As a Registered Dietitian, people seek my advice on living a healthy lifestyle. I am often asked ‘What is the one thing I can do to lose weight?’ from my dieters, ‘What is the one thing I can do to maximize my athletic performance?’ from my athletes and ‘What is the one thing I can do for better health?’ from my general public. The answer is simple and one answer can help achieve all these requests. Simply put – stay hydrated.
Adequate daily hydration is necessary for all, regardless of activity level or health condition. Dehydration can be masked as hunger. Staying properly hydrated is an important component to healthy weight loss and/or maintenance. Maintaining proper fluid levels aid in electrolyte balance, joint health, organ function and blood flow/volume. However, I see the greatest need for fluid assessment in my active clients.
Hydration is not a ‘one size fits all’ concept. Adequate hydration for one may mean copious amounts of fluids for the extremely active and heavy sweater or more restricted fluids due to a disease state that can be exasperated from too much fluid. Activity level, body size and environment are all important factors when assessing adequate fluid needs.
The 2005 Dietary Reference Intakes (DRI) for Water and Electrolytes outlines the adequate intake for gender, age and life stages (1). For the average adult, living a sedentary lifestyle, DRIs suggest a daily AI of 2.7 L (~11.5 cup) for females and 3.7 L (~15.75 cup) for males. This consists of water provided by beverages, foods and drinking water. The most common assessment for adequate hydration and fluid replenishment is to observe urine color and quantity. The lower the volume and darker the color, the more effort one needs to put into rehydrating. Pale color generally indicates adequate fluid balance (2)
For the athlete, overly active or those with jobs that must endure extreme heat, fluid needs are increased. Sweat level and environmental conditions have an impact on hydration needs. Light sweaters may require only modest volumes of fluid intake (<750 ml/hr or 24 oz/hr) whereas heavy sweaters may have to ingest in excess of 1.5 L/hr or ~50 oz/hr. In warm environments, daily water needs can be considerably larger and might increase to more than 10 L/day (3). One should consume ~1 oz water or sports drink/10 lb body weight 2 hr before exercise or heavy activity. If profuse sweating is expected, drink an additional 0.6 oz per 10 lb body weight within 20 minutes before exercise.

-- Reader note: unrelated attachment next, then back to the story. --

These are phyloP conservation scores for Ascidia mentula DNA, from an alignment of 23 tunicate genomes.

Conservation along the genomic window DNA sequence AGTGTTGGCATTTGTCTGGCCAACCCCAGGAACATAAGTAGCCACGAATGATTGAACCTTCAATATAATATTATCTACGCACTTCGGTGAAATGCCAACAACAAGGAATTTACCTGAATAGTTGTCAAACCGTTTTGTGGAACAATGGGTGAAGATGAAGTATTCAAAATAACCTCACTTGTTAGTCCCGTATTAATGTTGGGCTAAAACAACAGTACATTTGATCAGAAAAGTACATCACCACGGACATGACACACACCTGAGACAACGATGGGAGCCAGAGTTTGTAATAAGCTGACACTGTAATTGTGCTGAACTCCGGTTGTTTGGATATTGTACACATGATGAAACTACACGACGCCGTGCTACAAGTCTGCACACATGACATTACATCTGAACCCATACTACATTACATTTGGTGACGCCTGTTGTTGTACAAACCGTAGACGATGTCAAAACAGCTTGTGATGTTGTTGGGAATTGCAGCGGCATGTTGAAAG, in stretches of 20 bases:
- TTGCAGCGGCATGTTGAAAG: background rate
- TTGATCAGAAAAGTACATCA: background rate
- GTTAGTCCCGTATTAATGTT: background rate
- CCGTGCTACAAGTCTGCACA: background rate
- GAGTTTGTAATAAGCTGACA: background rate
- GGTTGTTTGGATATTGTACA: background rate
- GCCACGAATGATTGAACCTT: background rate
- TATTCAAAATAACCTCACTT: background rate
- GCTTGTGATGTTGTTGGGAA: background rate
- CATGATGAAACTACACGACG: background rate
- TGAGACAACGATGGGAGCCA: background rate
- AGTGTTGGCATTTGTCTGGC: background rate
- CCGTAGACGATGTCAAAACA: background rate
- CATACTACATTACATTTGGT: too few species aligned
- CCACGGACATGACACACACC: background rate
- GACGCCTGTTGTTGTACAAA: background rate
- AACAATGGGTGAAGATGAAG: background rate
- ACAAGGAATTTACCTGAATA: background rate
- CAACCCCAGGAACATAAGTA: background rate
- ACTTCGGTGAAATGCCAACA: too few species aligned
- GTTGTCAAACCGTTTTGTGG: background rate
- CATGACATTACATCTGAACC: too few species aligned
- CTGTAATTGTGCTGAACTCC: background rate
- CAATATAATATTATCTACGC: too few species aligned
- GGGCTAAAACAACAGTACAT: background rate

The greater the weight loss percentage due to fluid loss, the greater the harmful impact on the person. A 6% loss in body weight due to fluid loss could result in heatstroke and even death. Sweat rate is easily assessed by recording body weight before and after activity – weight loss indicates inadequate drinking, weight gain indicates excessive drinking. However, there is no need to drink large volumes of fluid before exercise either. This can actually be more harmful than beneficial.
Sweating is our body’s method of cooling itself. Most athletes will lose between 1 and 2 liters of sweat per hour of exercise, and some are capable of sweating more than 3 L/hr (3). Sweat increases electrolyte loss. In addition to fluid replenishment, electrolytes lost during activity must be adequately replenished.
Most sports drinks provide adequate electrolyte replenishment and should be considered as a potential hydration source. In addition to electrolytes, sports drinks provide a low level of sodium, which can help to drive thirst, thus driving the need to drink and achieve hydration. When choosing a drink, your best choices are water, sports drinks, milk and 100% juices. Alcohol, energy drinks and sodas are poor choices and harmful.
To summarize – drink ~16 oz 2 hr prior to activity or exposure to extreme heat. Drink 8-16 oz 15 minutes before activity. During activity or heat exposure, drink enough to minimize loss of body weight without over drinking. Ideally, drink 4-8 oz every 15 minutes. 1 medium mouthful of fluid is ~ 1 oz. After activity, drink 25 oz/lb body weight lost during activity. Your goal is to consume 150% of weight lost within 6 hr post activity. Choose water or a sports drink for your fluid needs before, during and post activity.
By Randi Boleman, PhD, RD, LD, CSSD
- National Academy of Sciences, Institute of Medicine. Dietary Reference Intakes for Water, Potassium, Sodium, Chloride, and Sulfate. 2005. Washington, DC, National Academies Press. www.nap.edu
- Clark, N. Sports Nutrition Guidebook. 2003. Brookline, MA. SportsMedicine Associates.
- Dunford, M. Sports Nutrition: A Practice Manual for Professionals, 4th Edition. 2006. American Dietetic Association; Sports, Cardiovascular & Wellness Nutritionists Dietetic Practice Group.